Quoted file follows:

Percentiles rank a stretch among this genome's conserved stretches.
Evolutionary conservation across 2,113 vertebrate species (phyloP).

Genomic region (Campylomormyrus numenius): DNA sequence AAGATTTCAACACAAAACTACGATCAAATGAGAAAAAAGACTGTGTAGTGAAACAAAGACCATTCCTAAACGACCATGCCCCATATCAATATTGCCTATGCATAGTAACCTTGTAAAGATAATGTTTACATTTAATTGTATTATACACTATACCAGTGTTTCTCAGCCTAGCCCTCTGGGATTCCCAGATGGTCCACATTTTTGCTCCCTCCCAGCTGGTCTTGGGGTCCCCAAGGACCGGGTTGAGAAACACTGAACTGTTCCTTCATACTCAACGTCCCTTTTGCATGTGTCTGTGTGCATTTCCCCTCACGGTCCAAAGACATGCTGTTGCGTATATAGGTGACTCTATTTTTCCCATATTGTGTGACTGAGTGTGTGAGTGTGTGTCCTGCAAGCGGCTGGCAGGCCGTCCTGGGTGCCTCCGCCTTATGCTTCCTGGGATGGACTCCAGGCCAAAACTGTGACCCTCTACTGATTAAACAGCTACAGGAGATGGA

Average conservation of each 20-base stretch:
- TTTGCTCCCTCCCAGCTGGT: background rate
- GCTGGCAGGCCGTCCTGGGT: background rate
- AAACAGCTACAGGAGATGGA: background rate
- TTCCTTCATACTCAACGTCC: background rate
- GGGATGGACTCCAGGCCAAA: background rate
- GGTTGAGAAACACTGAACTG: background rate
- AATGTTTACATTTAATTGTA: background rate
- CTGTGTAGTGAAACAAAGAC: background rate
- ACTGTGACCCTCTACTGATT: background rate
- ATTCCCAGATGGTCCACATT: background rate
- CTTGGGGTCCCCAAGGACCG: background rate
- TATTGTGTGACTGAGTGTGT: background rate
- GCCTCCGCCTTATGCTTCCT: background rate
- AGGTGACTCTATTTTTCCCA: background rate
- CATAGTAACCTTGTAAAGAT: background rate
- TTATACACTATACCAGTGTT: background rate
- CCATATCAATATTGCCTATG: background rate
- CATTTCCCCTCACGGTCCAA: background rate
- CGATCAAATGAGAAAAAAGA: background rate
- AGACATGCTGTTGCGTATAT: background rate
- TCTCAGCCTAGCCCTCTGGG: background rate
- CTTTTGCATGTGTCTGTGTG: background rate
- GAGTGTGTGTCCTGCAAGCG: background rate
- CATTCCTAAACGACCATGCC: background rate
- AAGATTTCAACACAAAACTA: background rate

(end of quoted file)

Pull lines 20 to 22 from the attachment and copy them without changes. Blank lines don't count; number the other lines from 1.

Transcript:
- TTATACACTATACCAGTGTT: background rate
- CCATATCAATATTGCCTATG: background rate
- CATTTCCCCTCACGGTCCAA: background rate